Australian SMEs need to engage the complexities of a rapidly ageing workforce, or risk missing out on the best staff and alienating customers, a white paper has revealed.
The Executive Connection white paper – Finding the Gold in Silver Hair, due to be released in Sydney on Thursday – highlights the demographic changes SMEs face now and in the future.
It says SMEs “need to be prepared to cope with the implications of both an ageing workforce and ambitious younger employees eager for advancement”.
Rather than focus on perceived problems associated with an ageing workforce, TEC wants companies to focus on how to benefit from it.
TEC non-executive chairman Nigel Stoke says in the report that “SMEs will need to consider the impact of an ageing customer base and whether their business model, marketing and communications, and product set remain appropriate for the new world in which they will find themselves”.
TEC chair Deborah Burt, also a business coach, facilitator and mediator, told SmartCompany larger organisations may have an advantage when it comes to managing demographic diversity in the workforce, due to having more sophisticated human resources departments and funds.
However, she thinks SMEs can also be prepared and “take great advantage” of the opportunity an ageing workforce can represent.
Burt says employers should recognise the benefit of mature workers when it comes to knowledge retention, experience and facilitating the high expectations of clients.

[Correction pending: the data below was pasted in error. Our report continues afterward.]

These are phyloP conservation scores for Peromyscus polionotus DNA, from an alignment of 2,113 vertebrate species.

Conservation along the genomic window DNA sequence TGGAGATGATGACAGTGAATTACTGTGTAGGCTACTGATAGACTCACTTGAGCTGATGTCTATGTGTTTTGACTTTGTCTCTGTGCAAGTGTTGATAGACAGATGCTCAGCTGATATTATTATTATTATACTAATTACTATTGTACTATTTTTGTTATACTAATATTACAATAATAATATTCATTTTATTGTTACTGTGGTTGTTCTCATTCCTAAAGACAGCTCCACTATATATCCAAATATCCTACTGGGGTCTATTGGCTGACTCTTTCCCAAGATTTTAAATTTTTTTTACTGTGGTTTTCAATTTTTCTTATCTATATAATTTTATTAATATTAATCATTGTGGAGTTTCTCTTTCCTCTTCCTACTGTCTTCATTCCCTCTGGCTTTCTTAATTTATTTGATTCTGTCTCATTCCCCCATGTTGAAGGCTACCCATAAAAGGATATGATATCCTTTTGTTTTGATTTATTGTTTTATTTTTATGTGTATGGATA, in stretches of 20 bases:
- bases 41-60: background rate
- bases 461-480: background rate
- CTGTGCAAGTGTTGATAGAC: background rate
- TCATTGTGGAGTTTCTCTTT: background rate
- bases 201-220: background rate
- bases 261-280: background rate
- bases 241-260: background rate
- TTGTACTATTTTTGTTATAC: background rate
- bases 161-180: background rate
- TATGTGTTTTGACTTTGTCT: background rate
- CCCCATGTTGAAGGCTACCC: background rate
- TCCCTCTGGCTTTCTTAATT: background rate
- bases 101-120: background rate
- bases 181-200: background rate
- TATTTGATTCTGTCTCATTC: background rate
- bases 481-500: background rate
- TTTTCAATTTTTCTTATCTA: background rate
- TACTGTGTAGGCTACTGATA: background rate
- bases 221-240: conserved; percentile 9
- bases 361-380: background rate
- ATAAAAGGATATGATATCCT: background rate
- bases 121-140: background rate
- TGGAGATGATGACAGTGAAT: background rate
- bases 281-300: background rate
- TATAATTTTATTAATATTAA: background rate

“Diversity is good for any organisation, you need the young and ambitious and you can balance that out with more mature workers who may bring a sense of calmness because they have seen it all before,” she says.
Burt says older workers can say “we did this 10 years ago”, or “we’ve been through this issue before”, enabling other staff to learn and progress.
She gives the example that a contract could be up for tenure to build a railway. The company may want to put the young staff member on the case, but it is also beneficial in the eyes of the client to put forward the staff member with experience in the sector.
“You can have the young hot-shot gun… but the client would value the one who has been through it before… walked in the mud and cracks and made the hard decisions,” she says.
“There are some situations where you need experience to solve problems and to give your clients confidence.”
A diverse age group can not only be good for internal operations, but also for customers dealing with the business. Burt cites retailer Bunnings as an example of a business that has engaged diversity in the ages of its employees, in response to customer demand for staff they could trust and had credible advice.
“This is a strong business case for matching your customers with your staff,” she explains.
A key thing to recognise when having a diverse array of ages in a small business is that everyone has different needs. However, Burt says a good workplace should be able to navigate this this with communication.
For example, she says much attention has been devoted to mothers’ needs in the workplace, but the needs of mature workers should start to be recognised also, such as leave without pay or part-time hours.
“Younger workers may want flexibility to study or have travel breaks… older workers may want time to be a grandparent and help care for their grandchildren,” she says.
Other elements raised in the white paper include the benefits of cross-generational mentoring in the workplace and ensuring the progression of up-and-coming managers and potential business owners is not blocked.
Stoke says it is vital to ensure all employees are trained to their full potential and have clear career pathways in place for their future development and growth.
“Otherwise, it can lead to frustration and the loss of younger talent,” he says.